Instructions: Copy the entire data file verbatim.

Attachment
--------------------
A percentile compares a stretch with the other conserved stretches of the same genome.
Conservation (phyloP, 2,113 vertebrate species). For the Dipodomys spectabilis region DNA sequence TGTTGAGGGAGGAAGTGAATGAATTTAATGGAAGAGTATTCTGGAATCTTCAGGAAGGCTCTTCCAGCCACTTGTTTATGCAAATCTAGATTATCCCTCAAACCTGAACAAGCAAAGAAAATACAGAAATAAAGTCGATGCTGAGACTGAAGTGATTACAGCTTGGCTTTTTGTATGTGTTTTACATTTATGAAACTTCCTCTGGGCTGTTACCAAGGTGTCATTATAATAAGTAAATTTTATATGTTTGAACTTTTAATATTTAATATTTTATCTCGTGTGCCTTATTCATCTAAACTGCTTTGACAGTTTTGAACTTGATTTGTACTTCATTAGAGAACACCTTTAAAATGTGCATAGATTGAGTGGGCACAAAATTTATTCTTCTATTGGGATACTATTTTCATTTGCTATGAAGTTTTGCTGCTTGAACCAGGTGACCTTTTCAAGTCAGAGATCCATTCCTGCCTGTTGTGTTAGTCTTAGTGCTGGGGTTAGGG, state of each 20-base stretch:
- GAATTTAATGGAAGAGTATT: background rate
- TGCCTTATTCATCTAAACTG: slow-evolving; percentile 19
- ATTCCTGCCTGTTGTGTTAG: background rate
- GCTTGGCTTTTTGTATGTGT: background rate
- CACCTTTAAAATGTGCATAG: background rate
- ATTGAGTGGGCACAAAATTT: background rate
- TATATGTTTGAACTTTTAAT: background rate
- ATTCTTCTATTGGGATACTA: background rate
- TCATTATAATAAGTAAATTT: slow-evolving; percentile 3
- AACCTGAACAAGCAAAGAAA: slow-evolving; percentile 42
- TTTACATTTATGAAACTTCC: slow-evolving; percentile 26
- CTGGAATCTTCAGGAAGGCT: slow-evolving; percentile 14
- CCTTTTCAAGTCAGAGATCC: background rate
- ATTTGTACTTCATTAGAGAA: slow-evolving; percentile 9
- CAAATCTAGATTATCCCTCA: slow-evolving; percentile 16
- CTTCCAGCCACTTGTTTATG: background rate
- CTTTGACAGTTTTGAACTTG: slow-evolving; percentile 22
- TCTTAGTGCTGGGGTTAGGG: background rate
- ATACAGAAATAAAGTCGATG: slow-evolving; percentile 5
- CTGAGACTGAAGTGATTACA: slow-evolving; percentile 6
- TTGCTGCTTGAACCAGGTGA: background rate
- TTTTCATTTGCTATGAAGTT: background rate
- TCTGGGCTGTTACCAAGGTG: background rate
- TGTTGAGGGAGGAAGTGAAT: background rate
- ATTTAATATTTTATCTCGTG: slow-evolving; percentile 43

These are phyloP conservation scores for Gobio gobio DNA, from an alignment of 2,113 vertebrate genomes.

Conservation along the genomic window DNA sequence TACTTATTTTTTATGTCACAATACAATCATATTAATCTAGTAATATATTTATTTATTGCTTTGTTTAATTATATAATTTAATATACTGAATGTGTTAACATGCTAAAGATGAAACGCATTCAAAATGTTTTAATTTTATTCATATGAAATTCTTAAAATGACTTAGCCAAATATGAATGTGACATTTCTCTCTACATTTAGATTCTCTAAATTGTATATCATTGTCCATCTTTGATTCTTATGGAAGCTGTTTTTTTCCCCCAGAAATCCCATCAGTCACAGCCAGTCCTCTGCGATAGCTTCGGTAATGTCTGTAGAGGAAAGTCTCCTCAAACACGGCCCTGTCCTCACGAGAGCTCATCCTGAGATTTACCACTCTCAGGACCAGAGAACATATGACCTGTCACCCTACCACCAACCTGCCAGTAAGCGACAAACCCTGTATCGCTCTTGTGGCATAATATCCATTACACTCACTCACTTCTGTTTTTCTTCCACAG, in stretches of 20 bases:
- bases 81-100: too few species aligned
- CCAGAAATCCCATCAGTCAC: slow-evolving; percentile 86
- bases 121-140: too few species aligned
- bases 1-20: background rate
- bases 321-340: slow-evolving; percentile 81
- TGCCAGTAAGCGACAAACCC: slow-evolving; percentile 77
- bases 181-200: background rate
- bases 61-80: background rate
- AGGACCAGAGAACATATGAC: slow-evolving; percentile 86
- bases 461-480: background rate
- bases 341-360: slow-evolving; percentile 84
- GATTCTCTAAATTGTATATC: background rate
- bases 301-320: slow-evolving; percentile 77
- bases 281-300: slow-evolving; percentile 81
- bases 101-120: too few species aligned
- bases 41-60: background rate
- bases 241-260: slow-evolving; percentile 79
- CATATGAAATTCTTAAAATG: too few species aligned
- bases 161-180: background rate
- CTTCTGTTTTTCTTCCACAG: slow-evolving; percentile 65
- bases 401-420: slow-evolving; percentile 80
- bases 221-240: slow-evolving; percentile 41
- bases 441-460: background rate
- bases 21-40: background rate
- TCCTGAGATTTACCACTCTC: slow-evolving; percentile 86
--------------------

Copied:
A percentile compares a stretch with the other conserved stretches of the same genome.
Conservation (phyloP, 2,113 vertebrate species). For the Dipodomys spectabilis region DNA sequence TGTTGAGGGAGGAAGTGAATGAATTTAATGGAAGAGTATTCTGGAATCTTCAGGAAGGCTCTTCCAGCCACTTGTTTATGCAAATCTAGATTATCCCTCAAACCTGAACAAGCAAAGAAAATACAGAAATAAAGTCGATGCTGAGACTGAAGTGATTACAGCTTGGCTTTTTGTATGTGTTTTACATTTATGAAACTTCCTCTGGGCTGTTACCAAGGTGTCATTATAATAAGTAAATTTTATATGTTTGAACTTTTAATATTTAATATTTTATCTCGTGTGCCTTATTCATCTAAACTGCTTTGACAGTTTTGAACTTGATTTGTACTTCATTAGAGAACACCTTTAAAATGTGCATAGATTGAGTGGGCACAAAATTTATTCTTCTATTGGGATACTATTTTCATTTGCTATGAAGTTTTGCTGCTTGAACCAGGTGACCTTTTCAAGTCAGAGATCCATTCCTGCCTGTTGTGTTAGTCTTAGTGCTGGGGTTAGGG, state of each 20-base stretch:
- GAATTTAATGGAAGAGTATT: background rate
- TGCCTTATTCATCTAAACTG: slow-evolving; percentile 19
- ATTCCTGCCTGTTGTGTTAG: background rate
- GCTTGGCTTTTTGTATGTGT: background rate
- CACCTTTAAAATGTGCATAG: background rate
- ATTGAGTGGGCACAAAATTT: background rate
- TATATGTTTGAACTTTTAAT: background rate
- ATTCTTCTATTGGGATACTA: background rate
- TCATTATAATAAGTAAATTT: slow-evolving; percentile 3
- AACCTGAACAAGCAAAGAAA: slow-evolving; percentile 42
- TTTACATTTATGAAACTTCC: slow-evolving; percentile 26
- CTGGAATCTTCAGGAAGGCT: slow-evolving; percentile 14
- CCTTTTCAAGTCAGAGATCC: background rate
- ATTTGTACTTCATTAGAGAA: slow-evolving; percentile 9
- CAAATCTAGATTATCCCTCA: slow-evolving; percentile 16
- CTTCCAGCCACTTGTTTATG: background rate
- CTTTGACAGTTTTGAACTTG: slow-evolving; percentile 22
- TCTTAGTGCTGGGGTTAGGG: background rate
- ATACAGAAATAAAGTCGATG: slow-evolving; percentile 5
- CTGAGACTGAAGTGATTACA: slow-evolving; percentile 6
- TTGCTGCTTGAACCAGGTGA: background rate
- TTTTCATTTGCTATGAAGTT: background rate
- TCTGGGCTGTTACCAAGGTG: background rate
- TGTTGAGGGAGGAAGTGAAT: background rate
- ATTTAATATTTTATCTCGTG: slow-evolving; percentile 43

These are phyloP conservation scores for Gobio gobio DNA, from an alignment of 2,113 vertebrate genomes.

Conservation along the genomic window DNA sequence TACTTATTTTTTATGTCACAATACAATCATATTAATCTAGTAATATATTTATTTATTGCTTTGTTTAATTATATAATTTAATATACTGAATGTGTTAACATGCTAAAGATGAAACGCATTCAAAATGTTTTAATTTTATTCATATGAAATTCTTAAAATGACTTAGCCAAATATGAATGTGACATTTCTCTCTACATTTAGATTCTCTAAATTGTATATCATTGTCCATCTTTGATTCTTATGGAAGCTGTTTTTTTCCCCCAGAAATCCCATCAGTCACAGCCAGTCCTCTGCGATAGCTTCGGTAATGTCTGTAGAGGAAAGTCTCCTCAAACACGGCCCTGTCCTCACGAGAGCTCATCCTGAGATTTACCACTCTCAGGACCAGAGAACATATGACCTGTCACCCTACCACCAACCTGCCAGTAAGCGACAAACCCTGTATCGCTCTTGTGGCATAATATCCATTACACTCACTCACTTCTGTTTTTCTTCCACAG, in stretches of 20 bases:
- bases 81-100: too few species aligned
- CCAGAAATCCCATCAGTCAC: slow-evolving; percentile 86
- bases 121-140: too few species aligned
- bases 1-20: background rate
- bases 321-340: slow-evolving; percentile 81
- TGCCAGTAAGCGACAAACCC: slow-evolving; percentile 77
- bases 181-200: background rate
- bases 61-80: background rate
- AGGACCAGAGAACATATGAC: slow-evolving; percentile 86
- bases 461-480: background rate
- bases 341-360: slow-evolving; percentile 84
- GATTCTCTAAATTGTATATC: background rate
- bases 301-320: slow-evolving; percentile 77
- bases 281-300: slow-evolving; percentile 81
- bases 101-120: too few species aligned
- bases 41-60: background rate
- bases 241-260: slow-evolving; percentile 79
- CATATGAAATTCTTAAAATG: too few species aligned
- bases 161-180: background rate
- CTTCTGTTTTTCTTCCACAG: slow-evolving; percentile 65
- bases 401-420: slow-evolving; percentile 80
- bases 221-240: slow-evolving; percentile 41
- bases 441-460: background rate
- bases 21-40: background rate
- TCCTGAGATTTACCACTCTC: slow-evolving; percentile 86